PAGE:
I love that he says this while literally ignoring the dozen or so blood-soaked guys with swords standing around (not to mention the fresh corpses), like Aoki is the only one who committed a crime. No one beats Chilinbang in incompetency, that’s for sure.
Aoki is obstinate about being arrested and attempts to get by with merely resigning from his post, but the elder isn’t having it.
In the end Aoki and the others end up getting cuffed, though he manages to keep Kaya out of prison by threatening the elder with revealing his ties to Jung-tae and the telephone office, considering that this all happened because Jung-tae was granted access to it.
With the day won, the Bangsamtongians return to Club Shanghai with smiles on their faces—all except Jung-tae, who isn’t even as excited as the rest of them when they learn just how much money they managed to steal from Ilgookhwe’s bank. It’s enough to buy every citizen of Bangsamtong a house and identification papers.
They all sing Jung-tae’s praises, since none of this could’ve happened even with his father, and call for a party to celebrate their victory. Jung-tae declines, and since Il-hwa knows his malaise is due to Ok-ryun, he quietly urges Jung-tae to think about his team just for today and grant their wish.
After a few rounds of bargaining and wheedling, the hard-nosed Jung-tae eventually gives into his teammates and agrees to shut down the club for the night so they can throw the party of their lives.
Ok-ryun is overjoyed when So-so tells her that Jung-tae managed to defeat Ilgookhwe and have Aoki arrested all in a day, since she finally feels like justice has been served for her dead mother and the ajusshi they knew.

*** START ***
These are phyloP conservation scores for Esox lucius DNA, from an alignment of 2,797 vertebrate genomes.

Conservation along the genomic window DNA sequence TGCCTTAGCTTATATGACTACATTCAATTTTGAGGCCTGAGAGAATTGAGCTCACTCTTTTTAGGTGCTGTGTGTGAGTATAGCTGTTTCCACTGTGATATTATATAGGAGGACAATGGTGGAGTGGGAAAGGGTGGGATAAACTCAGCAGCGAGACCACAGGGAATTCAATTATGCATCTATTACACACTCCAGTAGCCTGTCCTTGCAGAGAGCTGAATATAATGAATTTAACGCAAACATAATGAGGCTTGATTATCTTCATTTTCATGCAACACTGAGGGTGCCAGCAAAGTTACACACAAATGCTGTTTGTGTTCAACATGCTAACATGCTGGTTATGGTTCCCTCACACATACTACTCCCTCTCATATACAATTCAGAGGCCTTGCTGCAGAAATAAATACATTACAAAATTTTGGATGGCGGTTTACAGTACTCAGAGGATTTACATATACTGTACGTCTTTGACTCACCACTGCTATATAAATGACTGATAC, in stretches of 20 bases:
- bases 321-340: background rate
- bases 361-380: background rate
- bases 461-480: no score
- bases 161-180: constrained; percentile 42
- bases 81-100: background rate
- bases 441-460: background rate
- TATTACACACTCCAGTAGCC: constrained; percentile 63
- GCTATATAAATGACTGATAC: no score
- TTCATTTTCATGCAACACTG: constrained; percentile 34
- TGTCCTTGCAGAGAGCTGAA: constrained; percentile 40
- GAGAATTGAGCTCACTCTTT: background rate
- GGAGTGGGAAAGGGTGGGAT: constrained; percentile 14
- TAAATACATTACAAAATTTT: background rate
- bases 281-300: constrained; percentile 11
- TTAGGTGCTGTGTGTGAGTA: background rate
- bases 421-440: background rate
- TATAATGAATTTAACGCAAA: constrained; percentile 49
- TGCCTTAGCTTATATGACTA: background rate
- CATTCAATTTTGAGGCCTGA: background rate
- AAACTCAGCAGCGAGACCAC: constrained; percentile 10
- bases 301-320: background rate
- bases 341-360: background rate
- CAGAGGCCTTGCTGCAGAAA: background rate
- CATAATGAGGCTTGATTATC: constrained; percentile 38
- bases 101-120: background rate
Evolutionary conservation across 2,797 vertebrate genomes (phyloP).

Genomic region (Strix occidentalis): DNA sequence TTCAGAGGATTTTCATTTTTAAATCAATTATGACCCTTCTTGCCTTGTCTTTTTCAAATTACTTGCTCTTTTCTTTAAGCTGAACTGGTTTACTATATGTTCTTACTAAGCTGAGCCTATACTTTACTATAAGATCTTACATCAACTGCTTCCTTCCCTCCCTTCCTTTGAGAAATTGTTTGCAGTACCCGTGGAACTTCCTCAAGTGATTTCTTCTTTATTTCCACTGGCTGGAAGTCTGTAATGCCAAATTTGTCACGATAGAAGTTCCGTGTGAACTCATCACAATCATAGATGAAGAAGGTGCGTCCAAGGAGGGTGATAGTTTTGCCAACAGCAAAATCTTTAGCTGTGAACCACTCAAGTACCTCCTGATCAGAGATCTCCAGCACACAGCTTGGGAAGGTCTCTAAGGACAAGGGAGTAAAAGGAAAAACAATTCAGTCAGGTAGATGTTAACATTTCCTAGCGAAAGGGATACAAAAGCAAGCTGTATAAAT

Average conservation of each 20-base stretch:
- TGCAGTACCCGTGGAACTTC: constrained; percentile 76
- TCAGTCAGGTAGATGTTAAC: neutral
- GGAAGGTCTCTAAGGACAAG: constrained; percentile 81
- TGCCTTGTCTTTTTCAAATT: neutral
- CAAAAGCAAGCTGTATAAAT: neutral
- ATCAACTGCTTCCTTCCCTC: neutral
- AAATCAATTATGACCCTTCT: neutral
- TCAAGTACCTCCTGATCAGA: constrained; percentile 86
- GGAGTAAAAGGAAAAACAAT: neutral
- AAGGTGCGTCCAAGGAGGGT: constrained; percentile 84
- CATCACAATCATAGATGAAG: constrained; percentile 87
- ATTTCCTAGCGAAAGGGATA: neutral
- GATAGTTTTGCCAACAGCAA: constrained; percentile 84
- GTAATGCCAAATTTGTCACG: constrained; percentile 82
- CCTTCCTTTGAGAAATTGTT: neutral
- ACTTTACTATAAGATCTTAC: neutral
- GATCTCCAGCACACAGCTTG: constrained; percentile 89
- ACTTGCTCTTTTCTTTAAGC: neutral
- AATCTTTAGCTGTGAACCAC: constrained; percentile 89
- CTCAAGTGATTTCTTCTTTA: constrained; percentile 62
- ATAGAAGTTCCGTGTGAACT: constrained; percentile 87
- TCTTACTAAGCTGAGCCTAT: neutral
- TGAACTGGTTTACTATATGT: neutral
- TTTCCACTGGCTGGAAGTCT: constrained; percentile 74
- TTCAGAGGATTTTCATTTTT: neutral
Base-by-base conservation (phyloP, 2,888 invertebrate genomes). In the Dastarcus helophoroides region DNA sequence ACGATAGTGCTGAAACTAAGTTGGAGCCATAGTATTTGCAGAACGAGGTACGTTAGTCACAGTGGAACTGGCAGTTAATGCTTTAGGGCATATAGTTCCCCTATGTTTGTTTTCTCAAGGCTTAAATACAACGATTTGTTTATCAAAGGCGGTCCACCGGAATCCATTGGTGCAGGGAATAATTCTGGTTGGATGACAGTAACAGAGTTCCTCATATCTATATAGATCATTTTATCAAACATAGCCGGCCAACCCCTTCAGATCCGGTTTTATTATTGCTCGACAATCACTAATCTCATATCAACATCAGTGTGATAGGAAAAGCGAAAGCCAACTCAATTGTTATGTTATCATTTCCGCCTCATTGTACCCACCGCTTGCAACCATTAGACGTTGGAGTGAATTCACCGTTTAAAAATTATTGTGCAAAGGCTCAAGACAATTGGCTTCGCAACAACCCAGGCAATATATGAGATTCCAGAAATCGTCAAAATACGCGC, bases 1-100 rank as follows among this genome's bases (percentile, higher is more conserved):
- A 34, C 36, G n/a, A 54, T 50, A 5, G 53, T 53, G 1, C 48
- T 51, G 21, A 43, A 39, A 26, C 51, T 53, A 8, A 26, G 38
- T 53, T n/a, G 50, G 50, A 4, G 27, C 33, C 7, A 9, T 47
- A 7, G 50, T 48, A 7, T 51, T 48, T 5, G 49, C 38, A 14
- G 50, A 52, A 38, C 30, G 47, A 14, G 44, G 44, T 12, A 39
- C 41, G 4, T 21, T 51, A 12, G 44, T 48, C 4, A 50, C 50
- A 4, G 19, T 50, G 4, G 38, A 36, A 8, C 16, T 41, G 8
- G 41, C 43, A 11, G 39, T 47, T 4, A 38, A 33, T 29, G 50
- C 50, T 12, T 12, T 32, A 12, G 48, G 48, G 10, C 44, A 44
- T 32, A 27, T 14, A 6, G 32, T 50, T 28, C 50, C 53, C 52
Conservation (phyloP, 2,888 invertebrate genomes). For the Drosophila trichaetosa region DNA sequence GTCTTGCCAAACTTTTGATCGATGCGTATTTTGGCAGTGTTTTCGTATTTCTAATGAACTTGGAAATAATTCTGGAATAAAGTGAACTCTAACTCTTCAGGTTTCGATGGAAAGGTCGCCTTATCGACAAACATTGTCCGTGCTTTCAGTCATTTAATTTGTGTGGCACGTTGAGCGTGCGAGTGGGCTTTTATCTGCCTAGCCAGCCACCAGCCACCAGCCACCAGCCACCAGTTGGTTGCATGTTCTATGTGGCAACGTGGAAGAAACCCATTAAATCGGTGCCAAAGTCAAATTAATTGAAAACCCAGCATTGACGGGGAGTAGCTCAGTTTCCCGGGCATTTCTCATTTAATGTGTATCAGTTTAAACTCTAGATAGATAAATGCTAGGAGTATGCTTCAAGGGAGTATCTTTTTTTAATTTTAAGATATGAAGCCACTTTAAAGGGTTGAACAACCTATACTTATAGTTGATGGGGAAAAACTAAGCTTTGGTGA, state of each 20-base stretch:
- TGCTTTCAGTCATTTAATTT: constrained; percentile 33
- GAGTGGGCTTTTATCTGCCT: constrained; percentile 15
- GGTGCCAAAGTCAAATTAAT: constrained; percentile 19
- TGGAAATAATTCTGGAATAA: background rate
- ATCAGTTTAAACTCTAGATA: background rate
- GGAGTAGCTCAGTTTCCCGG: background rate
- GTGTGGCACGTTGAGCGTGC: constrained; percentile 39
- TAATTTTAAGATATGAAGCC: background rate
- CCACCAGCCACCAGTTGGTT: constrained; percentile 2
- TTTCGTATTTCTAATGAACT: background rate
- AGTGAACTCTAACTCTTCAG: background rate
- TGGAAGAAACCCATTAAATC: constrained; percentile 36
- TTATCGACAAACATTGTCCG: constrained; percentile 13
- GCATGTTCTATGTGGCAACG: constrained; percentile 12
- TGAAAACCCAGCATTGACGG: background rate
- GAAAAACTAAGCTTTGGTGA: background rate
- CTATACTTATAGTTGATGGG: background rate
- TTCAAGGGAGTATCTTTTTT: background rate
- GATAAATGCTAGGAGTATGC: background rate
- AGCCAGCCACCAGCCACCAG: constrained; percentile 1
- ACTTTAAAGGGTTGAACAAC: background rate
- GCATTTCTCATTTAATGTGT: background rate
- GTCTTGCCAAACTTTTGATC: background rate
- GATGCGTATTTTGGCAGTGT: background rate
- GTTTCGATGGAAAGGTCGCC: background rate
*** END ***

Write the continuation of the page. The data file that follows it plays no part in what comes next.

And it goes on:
Before she knows it, So-so starts taking her measurements on “Shin Dae-hyung’s” (meaning top hyung, just her quirky way of giving him respect) orders, using the cute and respectful nickname she’s been calling him all day.
Baek-san updates Leader Seol on the day’s casualties, noting that Ilgookhwe is all but finished even though their loss wasn’t all that small either.
But it’s when Leader Seol learns that Jung-tae masterminded everything so that Hwangbang’s men could do his dirty work while he ended up with all the gold stolen gold that the old coot vows to bring the pain to Team Bangsamtong’s party.
…Which is certainly a strange one, as the men enjoy the club dancers (a present from Leader Seol?) performing what I can only describe as ye olde aegyo. Ha, and even though Il-hwa has his familiar Not Impressed face on, he doesn’t hesitate to shoot his lackey a glare to remind him of his place.
Il-hwa and Jung-tae plan their next move, since Jung-tae won’t consider the fight over until Leader Seol is dead. He plans to officially invite him to the club in order to attack him, and sends his lackeys to deliver a hefty portion of the stolen gold to his father as a sign of goodwill.
If Leader Seol wants the rest of the gold, Jung-tae promises to give it to him if he attends their party and brings Ok-ryun along. But Leader Seol knows a trap when he sees one (for once), and refuses the gifts as well as the invitation.
This means that Il-hwa and Jung-tae have to put their heads together again to come up with an alternate plan. Jung-tae comes up with the idea for an engagement party for him and Ok-ryun, which he’d make public in order to force his “father” to attend.
Il-hwa realizes that Jung-tae wants to invite the Chilinbang Elders as insurance against Leader Seol doing anything crazy, and offers to bribe them into coming by splitting the bank money between them. Il-hwa can’t argue that his tactic won’t work when the elders are so easily moved by greed.